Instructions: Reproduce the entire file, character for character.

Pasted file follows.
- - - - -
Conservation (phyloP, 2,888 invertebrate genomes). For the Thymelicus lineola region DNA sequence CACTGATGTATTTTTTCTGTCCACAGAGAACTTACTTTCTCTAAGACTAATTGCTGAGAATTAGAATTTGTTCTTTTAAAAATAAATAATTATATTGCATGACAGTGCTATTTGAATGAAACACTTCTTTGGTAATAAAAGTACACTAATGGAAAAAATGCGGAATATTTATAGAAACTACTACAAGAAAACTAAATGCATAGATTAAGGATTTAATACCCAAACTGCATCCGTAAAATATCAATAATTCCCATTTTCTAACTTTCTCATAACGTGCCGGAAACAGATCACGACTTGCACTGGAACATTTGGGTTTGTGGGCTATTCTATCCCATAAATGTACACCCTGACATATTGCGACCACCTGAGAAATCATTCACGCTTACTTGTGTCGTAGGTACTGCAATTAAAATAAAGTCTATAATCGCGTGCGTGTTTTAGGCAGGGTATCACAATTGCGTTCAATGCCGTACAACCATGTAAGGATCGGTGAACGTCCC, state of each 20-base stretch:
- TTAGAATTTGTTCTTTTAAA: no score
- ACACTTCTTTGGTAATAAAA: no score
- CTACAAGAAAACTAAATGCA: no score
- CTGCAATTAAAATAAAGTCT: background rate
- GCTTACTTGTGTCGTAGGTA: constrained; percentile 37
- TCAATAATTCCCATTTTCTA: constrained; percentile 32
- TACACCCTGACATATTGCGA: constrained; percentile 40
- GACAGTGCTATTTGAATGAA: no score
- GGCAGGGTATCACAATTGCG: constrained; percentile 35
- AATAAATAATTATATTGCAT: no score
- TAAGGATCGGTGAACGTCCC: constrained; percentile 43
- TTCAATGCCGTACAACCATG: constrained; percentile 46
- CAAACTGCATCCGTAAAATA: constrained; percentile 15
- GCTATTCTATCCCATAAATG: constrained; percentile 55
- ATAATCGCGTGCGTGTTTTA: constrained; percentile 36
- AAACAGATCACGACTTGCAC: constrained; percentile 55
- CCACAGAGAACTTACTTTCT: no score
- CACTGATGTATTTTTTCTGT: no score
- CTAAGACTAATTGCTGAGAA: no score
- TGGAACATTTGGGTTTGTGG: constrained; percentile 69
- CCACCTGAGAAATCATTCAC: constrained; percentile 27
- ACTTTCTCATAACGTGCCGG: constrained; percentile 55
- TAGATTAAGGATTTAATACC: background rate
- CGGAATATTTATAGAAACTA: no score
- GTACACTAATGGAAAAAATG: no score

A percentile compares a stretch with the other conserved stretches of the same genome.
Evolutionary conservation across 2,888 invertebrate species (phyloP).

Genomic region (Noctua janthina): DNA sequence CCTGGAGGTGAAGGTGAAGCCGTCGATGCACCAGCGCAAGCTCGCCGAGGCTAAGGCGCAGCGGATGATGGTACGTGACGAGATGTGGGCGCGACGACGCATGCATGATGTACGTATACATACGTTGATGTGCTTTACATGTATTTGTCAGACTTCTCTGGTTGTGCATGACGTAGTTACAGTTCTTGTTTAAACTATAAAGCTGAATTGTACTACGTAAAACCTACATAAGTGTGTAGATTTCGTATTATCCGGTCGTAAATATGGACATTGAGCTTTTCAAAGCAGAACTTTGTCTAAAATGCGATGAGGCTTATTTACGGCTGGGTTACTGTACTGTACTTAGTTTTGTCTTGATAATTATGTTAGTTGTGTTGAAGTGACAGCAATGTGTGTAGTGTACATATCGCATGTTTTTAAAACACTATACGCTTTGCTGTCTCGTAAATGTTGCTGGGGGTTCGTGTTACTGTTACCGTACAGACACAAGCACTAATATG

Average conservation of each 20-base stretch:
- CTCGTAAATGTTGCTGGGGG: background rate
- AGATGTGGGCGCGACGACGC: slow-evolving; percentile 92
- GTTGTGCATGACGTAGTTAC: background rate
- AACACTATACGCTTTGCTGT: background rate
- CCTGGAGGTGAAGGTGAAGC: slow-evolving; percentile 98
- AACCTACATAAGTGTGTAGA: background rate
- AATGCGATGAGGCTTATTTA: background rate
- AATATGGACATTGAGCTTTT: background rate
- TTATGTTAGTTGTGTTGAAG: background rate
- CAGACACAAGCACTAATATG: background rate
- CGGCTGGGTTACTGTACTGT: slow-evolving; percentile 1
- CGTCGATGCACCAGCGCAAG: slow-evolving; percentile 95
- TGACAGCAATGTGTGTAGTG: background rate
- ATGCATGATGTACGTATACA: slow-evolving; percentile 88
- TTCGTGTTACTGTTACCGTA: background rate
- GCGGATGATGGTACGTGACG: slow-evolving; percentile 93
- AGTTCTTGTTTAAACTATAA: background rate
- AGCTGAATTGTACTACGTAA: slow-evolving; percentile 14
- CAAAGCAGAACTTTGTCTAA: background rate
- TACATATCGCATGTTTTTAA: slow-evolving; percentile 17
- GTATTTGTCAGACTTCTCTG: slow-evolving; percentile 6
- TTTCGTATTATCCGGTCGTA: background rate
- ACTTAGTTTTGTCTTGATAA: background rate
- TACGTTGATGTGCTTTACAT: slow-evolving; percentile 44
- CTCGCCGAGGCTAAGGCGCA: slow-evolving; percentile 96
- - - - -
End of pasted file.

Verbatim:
Conservation (phyloP, 2,888 invertebrate genomes). For the Thymelicus lineola region DNA sequence CACTGATGTATTTTTTCTGTCCACAGAGAACTTACTTTCTCTAAGACTAATTGCTGAGAATTAGAATTTGTTCTTTTAAAAATAAATAATTATATTGCATGACAGTGCTATTTGAATGAAACACTTCTTTGGTAATAAAAGTACACTAATGGAAAAAATGCGGAATATTTATAGAAACTACTACAAGAAAACTAAATGCATAGATTAAGGATTTAATACCCAAACTGCATCCGTAAAATATCAATAATTCCCATTTTCTAACTTTCTCATAACGTGCCGGAAACAGATCACGACTTGCACTGGAACATTTGGGTTTGTGGGCTATTCTATCCCATAAATGTACACCCTGACATATTGCGACCACCTGAGAAATCATTCACGCTTACTTGTGTCGTAGGTACTGCAATTAAAATAAAGTCTATAATCGCGTGCGTGTTTTAGGCAGGGTATCACAATTGCGTTCAATGCCGTACAACCATGTAAGGATCGGTGAACGTCCC, state of each 20-base stretch:
- TTAGAATTTGTTCTTTTAAA: no score
- ACACTTCTTTGGTAATAAAA: no score
- CTACAAGAAAACTAAATGCA: no score
- CTGCAATTAAAATAAAGTCT: background rate
- GCTTACTTGTGTCGTAGGTA: constrained; percentile 37
- TCAATAATTCCCATTTTCTA: constrained; percentile 32
- TACACCCTGACATATTGCGA: constrained; percentile 40
- GACAGTGCTATTTGAATGAA: no score
- GGCAGGGTATCACAATTGCG: constrained; percentile 35
- AATAAATAATTATATTGCAT: no score
- TAAGGATCGGTGAACGTCCC: constrained; percentile 43
- TTCAATGCCGTACAACCATG: constrained; percentile 46
- CAAACTGCATCCGTAAAATA: constrained; percentile 15
- GCTATTCTATCCCATAAATG: constrained; percentile 55
- ATAATCGCGTGCGTGTTTTA: constrained; percentile 36
- AAACAGATCACGACTTGCAC: constrained; percentile 55
- CCACAGAGAACTTACTTTCT: no score
- CACTGATGTATTTTTTCTGT: no score
- CTAAGACTAATTGCTGAGAA: no score
- TGGAACATTTGGGTTTGTGG: constrained; percentile 69
- CCACCTGAGAAATCATTCAC: constrained; percentile 27
- ACTTTCTCATAACGTGCCGG: constrained; percentile 55
- TAGATTAAGGATTTAATACC: background rate
- CGGAATATTTATAGAAACTA: no score
- GTACACTAATGGAAAAAATG: no score

A percentile compares a stretch with the other conserved stretches of the same genome.
Evolutionary conservation across 2,888 invertebrate species (phyloP).

Genomic region (Noctua janthina): DNA sequence CCTGGAGGTGAAGGTGAAGCCGTCGATGCACCAGCGCAAGCTCGCCGAGGCTAAGGCGCAGCGGATGATGGTACGTGACGAGATGTGGGCGCGACGACGCATGCATGATGTACGTATACATACGTTGATGTGCTTTACATGTATTTGTCAGACTTCTCTGGTTGTGCATGACGTAGTTACAGTTCTTGTTTAAACTATAAAGCTGAATTGTACTACGTAAAACCTACATAAGTGTGTAGATTTCGTATTATCCGGTCGTAAATATGGACATTGAGCTTTTCAAAGCAGAACTTTGTCTAAAATGCGATGAGGCTTATTTACGGCTGGGTTACTGTACTGTACTTAGTTTTGTCTTGATAATTATGTTAGTTGTGTTGAAGTGACAGCAATGTGTGTAGTGTACATATCGCATGTTTTTAAAACACTATACGCTTTGCTGTCTCGTAAATGTTGCTGGGGGTTCGTGTTACTGTTACCGTACAGACACAAGCACTAATATG

Average conservation of each 20-base stretch:
- CTCGTAAATGTTGCTGGGGG: background rate
- AGATGTGGGCGCGACGACGC: slow-evolving; percentile 92
- GTTGTGCATGACGTAGTTAC: background rate
- AACACTATACGCTTTGCTGT: background rate
- CCTGGAGGTGAAGGTGAAGC: slow-evolving; percentile 98
- AACCTACATAAGTGTGTAGA: background rate
- AATGCGATGAGGCTTATTTA: background rate
- AATATGGACATTGAGCTTTT: background rate
- TTATGTTAGTTGTGTTGAAG: background rate
- CAGACACAAGCACTAATATG: background rate
- CGGCTGGGTTACTGTACTGT: slow-evolving; percentile 1
- CGTCGATGCACCAGCGCAAG: slow-evolving; percentile 95
- TGACAGCAATGTGTGTAGTG: background rate
- ATGCATGATGTACGTATACA: slow-evolving; percentile 88
- TTCGTGTTACTGTTACCGTA: background rate
- GCGGATGATGGTACGTGACG: slow-evolving; percentile 93
- AGTTCTTGTTTAAACTATAA: background rate
- AGCTGAATTGTACTACGTAA: slow-evolving; percentile 14
- CAAAGCAGAACTTTGTCTAA: background rate
- TACATATCGCATGTTTTTAA: slow-evolving; percentile 17
- GTATTTGTCAGACTTCTCTG: slow-evolving; percentile 6
- TTTCGTATTATCCGGTCGTA: background rate
- ACTTAGTTTTGTCTTGATAA: background rate
- TACGTTGATGTGCTTTACAT: slow-evolving; percentile 44
- CTCGCCGAGGCTAAGGCGCA: slow-evolving; percentile 96